Book Review: Peter Singer’s ‘Famine, Affluence, and Morality’



Fri, 14 Dec 2018 - 02:53 GMT


Fri, 14 Dec 2018 - 02:53 GMT

A review of Peter Singer’s ‘Famine, Affluence, and Morality’

A review of Peter Singer’s ‘Famine, Affluence, and Morality’

CAIRO – 14 December 2018: In ‘Famine, Affluence, and Morality’, Peter Singer argues that there is a moral imperative for affluent individuals and countries to donate resources to impoverished nations; this encompasses taking care of the root causes that stem from poverty. Singer’s view is premised on the negative value of suffering and the positive value of pleasure as the absence of suffering, where the form of pleasure associated with food, shelter, and medical care is more valuable than that associated with affluence, through, for example, purchasing trivia.

In light of this, where a human being bears the capacity to prevent suffering, without sacrificing anything of comparable moral significance, there is an obligation on them to do so. Still, he points out that a weaker version of this principle, which stipulates that an individual ought to prevent suffering so long as they do not sacrifice ‘something morally important’, is acceptable.

In addition, Singer argues that distance does not excuse the affluent from redistributing their wealth. Whether an individual is one amongst many, whether others have failed to offer help, or whether they are alone, there is an equal obligation on the individual to provide assistance. Moreover, Singer claims that the existence of international organisations and the ‘global village’ means that distance is no longer relevant.

Overall, his primary aim is to change our current life-style, which we have taken for granted, through revising and altering our understanding of moral obligations.

Singer makes a direct appeal to the universal moral principles of utilitarianism – equality, impartiality, and universality – by outlining degrees of pleasure and pain, and utilising a form of felicific calculus. He calculates what is morally right by weighing the relative pains and pleasures of everyone equally and defines morality as an action that amplifies social utility. In this sense, moral goodness is understood as the maximal decrease of suffering. He concludes that, the pains that will be prevented through affluent individuals giving money to those in need will be in no way comparable to the pleasure that will decrease when the affluent consume less.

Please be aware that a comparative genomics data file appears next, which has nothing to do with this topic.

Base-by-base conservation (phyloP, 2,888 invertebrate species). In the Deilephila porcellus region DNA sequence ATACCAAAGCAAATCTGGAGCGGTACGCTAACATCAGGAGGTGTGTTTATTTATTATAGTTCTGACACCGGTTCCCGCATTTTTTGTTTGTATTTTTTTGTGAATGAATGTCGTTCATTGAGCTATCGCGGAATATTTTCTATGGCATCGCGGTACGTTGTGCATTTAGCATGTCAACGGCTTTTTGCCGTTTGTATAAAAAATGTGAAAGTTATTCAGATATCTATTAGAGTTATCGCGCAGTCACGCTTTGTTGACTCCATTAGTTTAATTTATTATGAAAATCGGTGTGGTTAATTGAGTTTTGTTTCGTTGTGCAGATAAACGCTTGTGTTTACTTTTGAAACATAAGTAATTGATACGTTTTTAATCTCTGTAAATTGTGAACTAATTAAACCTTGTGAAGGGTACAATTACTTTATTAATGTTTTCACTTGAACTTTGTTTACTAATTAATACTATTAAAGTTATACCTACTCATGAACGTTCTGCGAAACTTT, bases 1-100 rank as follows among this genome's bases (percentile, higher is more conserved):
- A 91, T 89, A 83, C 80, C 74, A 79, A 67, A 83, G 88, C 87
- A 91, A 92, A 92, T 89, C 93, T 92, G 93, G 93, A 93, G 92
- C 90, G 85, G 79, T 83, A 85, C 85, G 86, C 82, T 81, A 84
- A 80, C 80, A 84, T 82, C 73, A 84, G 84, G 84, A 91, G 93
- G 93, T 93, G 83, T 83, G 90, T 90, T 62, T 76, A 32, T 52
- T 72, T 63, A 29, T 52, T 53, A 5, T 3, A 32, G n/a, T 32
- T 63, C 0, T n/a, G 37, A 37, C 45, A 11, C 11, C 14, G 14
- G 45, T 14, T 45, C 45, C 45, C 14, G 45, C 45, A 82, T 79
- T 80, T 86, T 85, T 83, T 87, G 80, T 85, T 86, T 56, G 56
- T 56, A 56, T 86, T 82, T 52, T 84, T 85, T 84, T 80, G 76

In addition, Singer appeals to the principle of equality through rejecting the idea that an individual’s responsibility is lessened by virtue of being shared amongst thousands of others. Likewise, Singer’s use of ‘or we are away from him’, to describe the distance between the affluent and the needy, decentralizes affluent societies and empowers impoverished nations by equating the two. In fact, his argument, which requires the affluent to give until the point of marginal utility, reflects the view that all humans are equal. Similarly, his argument advocates universalism by taking no account of distance.

Singer’s analogy of a drowning child reflects impartiality by conveying the idea that if an individual naturally feels responsible to save a nearby child, they should also want to save the faraway one that is suffering as much. Furthermore, Singer’s rejection of the traditional distinction between duty and charity, followed by his proposition that we should condemn individuals who do not give to those in need, subscribes to Mill’s ‘harm to others’ utilitarian principle, which permits the punishment of those who fail to decrease misery. Thus, it is possible to make the case that Singer’s argument rests on a form of contemporary utilitarianism.